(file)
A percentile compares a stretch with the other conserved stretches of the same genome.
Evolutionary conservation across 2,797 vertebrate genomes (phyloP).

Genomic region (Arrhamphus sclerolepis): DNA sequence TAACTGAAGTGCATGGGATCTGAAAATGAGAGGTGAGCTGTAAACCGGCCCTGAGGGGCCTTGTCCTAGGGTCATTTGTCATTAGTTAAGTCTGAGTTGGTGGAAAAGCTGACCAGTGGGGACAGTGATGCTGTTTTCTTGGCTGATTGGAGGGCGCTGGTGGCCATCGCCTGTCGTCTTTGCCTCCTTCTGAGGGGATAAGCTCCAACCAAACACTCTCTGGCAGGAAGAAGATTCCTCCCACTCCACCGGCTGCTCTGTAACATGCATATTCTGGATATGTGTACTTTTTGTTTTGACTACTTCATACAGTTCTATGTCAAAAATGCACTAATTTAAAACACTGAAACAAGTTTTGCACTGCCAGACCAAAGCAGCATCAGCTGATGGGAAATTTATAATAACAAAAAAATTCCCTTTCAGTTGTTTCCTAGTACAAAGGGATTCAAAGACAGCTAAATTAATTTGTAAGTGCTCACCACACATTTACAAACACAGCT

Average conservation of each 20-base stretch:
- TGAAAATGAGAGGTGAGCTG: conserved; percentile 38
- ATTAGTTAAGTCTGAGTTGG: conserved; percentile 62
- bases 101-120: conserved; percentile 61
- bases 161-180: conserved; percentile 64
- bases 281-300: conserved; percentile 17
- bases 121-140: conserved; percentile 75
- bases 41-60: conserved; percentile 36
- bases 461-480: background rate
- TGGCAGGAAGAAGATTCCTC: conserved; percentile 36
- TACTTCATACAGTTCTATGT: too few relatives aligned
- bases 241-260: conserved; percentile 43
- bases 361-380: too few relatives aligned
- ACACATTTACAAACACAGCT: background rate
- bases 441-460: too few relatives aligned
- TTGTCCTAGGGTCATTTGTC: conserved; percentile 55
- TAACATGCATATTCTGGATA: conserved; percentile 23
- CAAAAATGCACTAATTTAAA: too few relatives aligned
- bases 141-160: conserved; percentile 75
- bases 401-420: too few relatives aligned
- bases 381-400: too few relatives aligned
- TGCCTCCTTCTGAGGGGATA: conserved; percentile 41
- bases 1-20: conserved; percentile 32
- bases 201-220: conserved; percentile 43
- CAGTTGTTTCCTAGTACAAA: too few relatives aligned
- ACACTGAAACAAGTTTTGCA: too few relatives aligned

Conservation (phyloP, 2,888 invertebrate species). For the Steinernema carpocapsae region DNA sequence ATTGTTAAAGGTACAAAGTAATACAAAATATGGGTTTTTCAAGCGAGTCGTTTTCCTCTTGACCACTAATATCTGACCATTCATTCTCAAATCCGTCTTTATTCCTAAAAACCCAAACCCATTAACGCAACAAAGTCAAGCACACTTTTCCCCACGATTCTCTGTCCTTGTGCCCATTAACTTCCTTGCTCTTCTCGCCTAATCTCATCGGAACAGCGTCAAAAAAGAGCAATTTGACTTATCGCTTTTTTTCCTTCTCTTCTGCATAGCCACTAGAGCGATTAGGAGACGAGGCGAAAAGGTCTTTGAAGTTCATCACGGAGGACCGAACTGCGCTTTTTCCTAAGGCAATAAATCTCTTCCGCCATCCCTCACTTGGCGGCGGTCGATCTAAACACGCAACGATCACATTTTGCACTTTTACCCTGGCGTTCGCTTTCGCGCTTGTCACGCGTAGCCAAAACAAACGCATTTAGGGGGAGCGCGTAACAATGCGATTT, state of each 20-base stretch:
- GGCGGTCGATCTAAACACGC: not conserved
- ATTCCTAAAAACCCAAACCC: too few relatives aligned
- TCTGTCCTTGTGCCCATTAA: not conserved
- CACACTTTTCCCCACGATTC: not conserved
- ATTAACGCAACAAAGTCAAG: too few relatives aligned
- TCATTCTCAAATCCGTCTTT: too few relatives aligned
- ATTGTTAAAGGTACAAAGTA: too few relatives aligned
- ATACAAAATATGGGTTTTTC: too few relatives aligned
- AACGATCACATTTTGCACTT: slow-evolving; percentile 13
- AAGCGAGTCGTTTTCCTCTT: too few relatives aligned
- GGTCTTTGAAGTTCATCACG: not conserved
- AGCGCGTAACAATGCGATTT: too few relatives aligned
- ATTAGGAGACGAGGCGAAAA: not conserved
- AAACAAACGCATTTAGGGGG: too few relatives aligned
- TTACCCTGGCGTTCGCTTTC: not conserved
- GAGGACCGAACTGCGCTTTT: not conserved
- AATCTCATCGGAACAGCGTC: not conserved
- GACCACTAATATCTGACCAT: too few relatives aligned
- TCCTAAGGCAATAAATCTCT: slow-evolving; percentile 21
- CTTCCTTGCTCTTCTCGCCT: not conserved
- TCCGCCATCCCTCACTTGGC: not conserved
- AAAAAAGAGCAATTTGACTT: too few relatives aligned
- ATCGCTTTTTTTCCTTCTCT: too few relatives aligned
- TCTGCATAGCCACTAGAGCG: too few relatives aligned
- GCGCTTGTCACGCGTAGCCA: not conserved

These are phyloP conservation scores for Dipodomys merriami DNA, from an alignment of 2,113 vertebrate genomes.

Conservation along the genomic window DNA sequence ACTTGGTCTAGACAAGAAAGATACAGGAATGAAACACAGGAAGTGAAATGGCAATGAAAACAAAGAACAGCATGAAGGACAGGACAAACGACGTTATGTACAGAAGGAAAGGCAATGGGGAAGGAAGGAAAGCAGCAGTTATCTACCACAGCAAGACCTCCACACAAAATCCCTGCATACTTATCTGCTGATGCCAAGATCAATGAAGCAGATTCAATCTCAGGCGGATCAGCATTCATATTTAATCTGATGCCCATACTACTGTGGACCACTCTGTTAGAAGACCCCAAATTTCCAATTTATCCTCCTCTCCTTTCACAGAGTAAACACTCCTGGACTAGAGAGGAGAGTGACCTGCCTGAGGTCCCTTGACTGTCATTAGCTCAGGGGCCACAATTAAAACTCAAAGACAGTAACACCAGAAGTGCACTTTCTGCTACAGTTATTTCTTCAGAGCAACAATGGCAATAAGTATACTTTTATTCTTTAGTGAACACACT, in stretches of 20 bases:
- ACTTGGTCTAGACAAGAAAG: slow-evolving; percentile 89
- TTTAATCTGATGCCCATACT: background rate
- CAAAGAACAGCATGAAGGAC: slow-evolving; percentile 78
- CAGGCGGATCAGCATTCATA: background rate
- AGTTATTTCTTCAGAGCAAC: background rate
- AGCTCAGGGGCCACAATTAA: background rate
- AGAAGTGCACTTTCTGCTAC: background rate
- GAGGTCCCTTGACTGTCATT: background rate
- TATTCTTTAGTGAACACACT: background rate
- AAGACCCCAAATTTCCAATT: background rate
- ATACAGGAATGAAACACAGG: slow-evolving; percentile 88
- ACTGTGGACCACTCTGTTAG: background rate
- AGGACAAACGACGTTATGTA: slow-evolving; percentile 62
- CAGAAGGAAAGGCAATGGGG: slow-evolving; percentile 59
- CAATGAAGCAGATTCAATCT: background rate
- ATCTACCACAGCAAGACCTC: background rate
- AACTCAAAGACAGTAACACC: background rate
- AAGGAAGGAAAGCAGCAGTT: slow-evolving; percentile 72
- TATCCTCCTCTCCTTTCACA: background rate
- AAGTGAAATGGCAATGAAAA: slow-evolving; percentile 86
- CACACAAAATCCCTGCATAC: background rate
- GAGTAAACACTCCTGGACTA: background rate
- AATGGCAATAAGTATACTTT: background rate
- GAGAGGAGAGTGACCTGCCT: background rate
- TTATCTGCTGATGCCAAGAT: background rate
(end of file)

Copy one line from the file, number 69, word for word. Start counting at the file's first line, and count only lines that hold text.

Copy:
- ACTGTGGACCACTCTGTTAG: background rate